Shingles is a painful skin rash, often with blisters. It is also called Herpes Zoster.
A shingles rash usually appears on one side of the face or body and lasts a week to 10 days. Its main symptom is pain, which can be quite severe. Other symptoms of shingles can include fever, headache, chills and upset stomach. Very rarely, a shingles infection can lead to pneumonia, hearing problems, blindness, brain inflammation (encephalitis) or death.
For about 1 person in 5, severe pain can continue even after the rash clears up. This is called post-herpetic neuralgia.
Shingles is caused by the Varicella Zoster virus, the same virus that causes chickenpox. Only someone who has had a case of chickenpox – or gotten chickenpox vaccine – can get shingles. The virus stays in your body. It can reappear many years later to cause a case of shingles.
You can’t catch shingles from another person with shingles. However, a person who has never had chickenpox (or chickenpox vaccine) could get chickenpox from someone with shingles. This is not very common.
Shingles is far more common in people 60 and older than in younger people. It is also more common in people whose immune systems are weakened because of a disease such as cancer, or drugs such as steroids or chemotherapy. At least 500,000 people a year in the United States get shingles.
2. Shingles vaccine
A vaccine for shingles was licensed in 2006. In clinical trials, the vaccine prevented shingles in about half of people 60 years of age and older. It can also reduce the pain associated with shingles.
A single dose of shingles vaccine is indicated for adults 60 years of age and older.
3. Some people should not get shingles vaccine or should wait.
A person should not get shingles vaccine who:
has ever had a life-threatening allergic reaction to gelatin, the antibiotic neomycin, or any other component of shingles vaccine. Tell your doctor if you have any severe allergies.
has a weakened immune system because of
– H.I.V. AIDS or another disease that affects the immune system,
– treatment with drugs that affect the immune system, such as steroids,
– cancer treatment such as radiation or chemotherapy,
– a history of cancer affecting the bone marrow or lymphatic system, such as leukemia or lymphoma.
has active, untreated tuberculosis.
is pregnant, or might be pregnant. Women should not become pregnant until at least three months after getting shingles vaccine.
Someone with a minor illness, such as a cold, may be vaccinated. But anyone who is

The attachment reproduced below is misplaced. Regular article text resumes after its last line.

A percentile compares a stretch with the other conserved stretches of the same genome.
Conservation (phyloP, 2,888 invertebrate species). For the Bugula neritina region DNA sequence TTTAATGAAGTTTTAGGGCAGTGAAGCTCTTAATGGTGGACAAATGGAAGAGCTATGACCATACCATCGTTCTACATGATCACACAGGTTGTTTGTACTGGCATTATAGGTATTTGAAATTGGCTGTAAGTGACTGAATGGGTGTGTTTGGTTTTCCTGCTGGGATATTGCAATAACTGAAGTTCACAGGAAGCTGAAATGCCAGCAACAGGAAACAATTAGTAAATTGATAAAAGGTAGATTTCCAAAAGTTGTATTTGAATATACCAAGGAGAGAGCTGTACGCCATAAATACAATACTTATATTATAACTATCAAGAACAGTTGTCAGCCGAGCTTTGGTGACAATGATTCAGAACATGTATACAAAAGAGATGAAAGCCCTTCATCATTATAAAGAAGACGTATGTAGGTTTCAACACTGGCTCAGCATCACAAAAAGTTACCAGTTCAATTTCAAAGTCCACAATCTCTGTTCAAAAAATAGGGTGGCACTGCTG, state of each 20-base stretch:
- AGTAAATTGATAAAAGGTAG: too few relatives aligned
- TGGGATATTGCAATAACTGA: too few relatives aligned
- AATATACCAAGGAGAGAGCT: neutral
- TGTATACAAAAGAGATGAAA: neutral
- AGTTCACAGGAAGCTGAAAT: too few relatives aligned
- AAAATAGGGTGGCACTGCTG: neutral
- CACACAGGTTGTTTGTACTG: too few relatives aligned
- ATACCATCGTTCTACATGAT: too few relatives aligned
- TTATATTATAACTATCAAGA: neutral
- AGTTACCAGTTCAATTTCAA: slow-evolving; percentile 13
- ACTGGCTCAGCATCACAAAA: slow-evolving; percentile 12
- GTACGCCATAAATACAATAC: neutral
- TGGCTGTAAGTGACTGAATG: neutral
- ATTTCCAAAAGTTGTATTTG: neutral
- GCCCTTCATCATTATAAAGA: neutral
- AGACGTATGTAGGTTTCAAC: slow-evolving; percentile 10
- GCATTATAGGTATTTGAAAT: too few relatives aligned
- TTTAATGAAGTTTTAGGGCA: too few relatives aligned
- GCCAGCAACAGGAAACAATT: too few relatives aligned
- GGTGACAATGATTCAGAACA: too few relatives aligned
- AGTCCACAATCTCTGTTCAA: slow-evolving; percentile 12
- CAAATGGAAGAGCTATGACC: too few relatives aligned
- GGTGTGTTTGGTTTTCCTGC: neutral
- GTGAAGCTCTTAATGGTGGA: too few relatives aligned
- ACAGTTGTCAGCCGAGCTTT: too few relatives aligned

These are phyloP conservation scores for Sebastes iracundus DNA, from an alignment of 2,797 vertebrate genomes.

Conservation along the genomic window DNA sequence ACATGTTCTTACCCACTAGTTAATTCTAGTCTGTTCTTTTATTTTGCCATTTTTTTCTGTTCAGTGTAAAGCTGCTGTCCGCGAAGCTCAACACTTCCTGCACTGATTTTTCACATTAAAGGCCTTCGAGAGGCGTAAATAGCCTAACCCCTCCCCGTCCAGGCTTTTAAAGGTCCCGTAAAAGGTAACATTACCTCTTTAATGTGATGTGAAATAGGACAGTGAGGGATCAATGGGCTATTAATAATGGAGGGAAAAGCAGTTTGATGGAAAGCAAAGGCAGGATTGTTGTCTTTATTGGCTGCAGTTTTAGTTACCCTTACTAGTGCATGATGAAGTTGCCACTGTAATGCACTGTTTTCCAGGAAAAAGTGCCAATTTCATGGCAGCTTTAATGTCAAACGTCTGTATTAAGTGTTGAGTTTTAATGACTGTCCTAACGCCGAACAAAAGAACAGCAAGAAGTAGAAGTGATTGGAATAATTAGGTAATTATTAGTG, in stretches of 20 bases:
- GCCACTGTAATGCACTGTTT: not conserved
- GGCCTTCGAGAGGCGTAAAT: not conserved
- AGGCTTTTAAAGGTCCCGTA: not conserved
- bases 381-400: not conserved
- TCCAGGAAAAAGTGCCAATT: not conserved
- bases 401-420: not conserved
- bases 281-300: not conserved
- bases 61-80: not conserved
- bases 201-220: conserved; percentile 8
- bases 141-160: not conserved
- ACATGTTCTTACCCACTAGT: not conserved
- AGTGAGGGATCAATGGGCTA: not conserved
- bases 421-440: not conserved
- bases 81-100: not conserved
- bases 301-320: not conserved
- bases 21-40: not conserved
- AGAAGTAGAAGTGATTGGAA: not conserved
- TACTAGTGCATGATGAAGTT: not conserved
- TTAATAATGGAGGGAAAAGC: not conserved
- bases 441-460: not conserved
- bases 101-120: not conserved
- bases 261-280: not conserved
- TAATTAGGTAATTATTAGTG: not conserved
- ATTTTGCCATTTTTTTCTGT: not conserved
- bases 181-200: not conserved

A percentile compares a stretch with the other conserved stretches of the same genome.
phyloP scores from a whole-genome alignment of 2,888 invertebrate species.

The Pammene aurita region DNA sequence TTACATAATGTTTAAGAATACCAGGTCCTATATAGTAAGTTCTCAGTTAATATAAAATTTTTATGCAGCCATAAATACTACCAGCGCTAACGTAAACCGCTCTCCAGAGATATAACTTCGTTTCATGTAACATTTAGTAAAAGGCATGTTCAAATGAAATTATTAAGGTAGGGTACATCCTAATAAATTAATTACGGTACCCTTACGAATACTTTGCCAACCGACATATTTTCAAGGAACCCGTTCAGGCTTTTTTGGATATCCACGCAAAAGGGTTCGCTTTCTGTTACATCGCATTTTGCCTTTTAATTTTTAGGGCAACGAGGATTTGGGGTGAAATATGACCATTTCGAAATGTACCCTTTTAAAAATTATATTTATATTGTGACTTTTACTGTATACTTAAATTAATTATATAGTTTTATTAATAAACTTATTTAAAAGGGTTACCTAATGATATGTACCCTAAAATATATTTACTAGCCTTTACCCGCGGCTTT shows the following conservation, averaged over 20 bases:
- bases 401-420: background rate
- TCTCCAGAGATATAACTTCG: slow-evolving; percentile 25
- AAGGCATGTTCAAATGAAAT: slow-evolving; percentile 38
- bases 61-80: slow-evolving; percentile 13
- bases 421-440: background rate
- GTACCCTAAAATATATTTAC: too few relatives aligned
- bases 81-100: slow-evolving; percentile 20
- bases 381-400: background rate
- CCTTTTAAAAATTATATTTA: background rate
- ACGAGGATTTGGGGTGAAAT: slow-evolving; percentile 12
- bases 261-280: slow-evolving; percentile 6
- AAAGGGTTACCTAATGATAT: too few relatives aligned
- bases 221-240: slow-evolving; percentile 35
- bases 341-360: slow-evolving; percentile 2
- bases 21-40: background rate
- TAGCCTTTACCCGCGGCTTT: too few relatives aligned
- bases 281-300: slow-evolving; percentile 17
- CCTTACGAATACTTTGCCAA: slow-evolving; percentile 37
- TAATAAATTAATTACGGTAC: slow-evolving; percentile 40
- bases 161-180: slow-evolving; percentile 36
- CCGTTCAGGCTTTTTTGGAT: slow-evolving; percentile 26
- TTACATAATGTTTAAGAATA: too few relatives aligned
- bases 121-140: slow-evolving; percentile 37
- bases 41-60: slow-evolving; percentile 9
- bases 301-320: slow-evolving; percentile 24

moderately or severely ill should usually wait until they recover before getting the vaccine. This includes anyone with a temperature of 101 point 3 degrees Fahrenheit or higher.
4. What are the risks from shingles vaccine?
A vaccine, like any medicine, could possibly cause serious problems, such as severe allergic reactions. However, the risk of a vaccine causing serious harm, or death, is extremely small.
No serious problems have been identified with shingles vaccine.
Redness, soreness, swelling, or itching at the site of the injection (about 1 person in 3).
Headache (about 1 person in 70).
Like all vaccines, shingles vaccine is being closely monitored for unusual or severe
5. What if there is a moderate or severe reaction?
What should I look for?
Any unusual condition, such as a high fever or behavior changes. Signs of a serious allergic reaction can include difficulty breathing, hoarseness or wheezing, hives, paleness, weakness, a fast heart beat or dizziness. These usually occur within the first few hours after vaccination.
What should I do?
Call a doctor, or get the person to a doctor right away.
Tell your doctor what happened, the date and time it happened, and when the
vaccination was given.
Ask your doctor, nurse, or health department to report the reaction by filing a Vaccine Adverse Event Reporting System (VAERS) form.
Or you can file this report through the VAERS web site at w.w.w. dot v.a.e.r.s. dot o.r.g., or by calling 1-800-822-7967.
VAERS does not provide medical advice.
6. How can I learn more?
Your provider can give you the vaccine package insert or suggest other sources of information.
Call your local or state health department.
Contact the Centers for Disease Control and Prevention (C.D.C.):
– Call 1-800-232-4636 (1-800-C.D.C. I.N.F.O.)
– Visit CDC’s website at w.w.w. dot c.d.c. dot g.o.v. slash n.i.p.
Department of Health and Human Services
Centers for Disease Control and Prevention
National Center for Immunization and Respiratory Diseases
Vaccine Information Statement (Interim)
Recent reading verified local doctors are seeing greatly more patients with lung ailments, breathing disorders, and exaccerbations of their stable breathing diseases. Lung specialists, allergists, and other doctors are busy with these suffering patients.
Many acreas, in the thousands, are burned by the grassfarmers and owners of leased land. Many more acreas of forest lands are burning.
Why should the practice continue of grass-field burning? It remains an toxic enigma and the politicians should be ashamed of themselves to allow such abuse of clean air, clean breathing, and should apologize to all the patients that have been harmed, suffered, and felt their financial burdens grow because so few are protected by unbalanced laws.
Which politician will lead those patients to a safer right to breath? Isn't it time for change?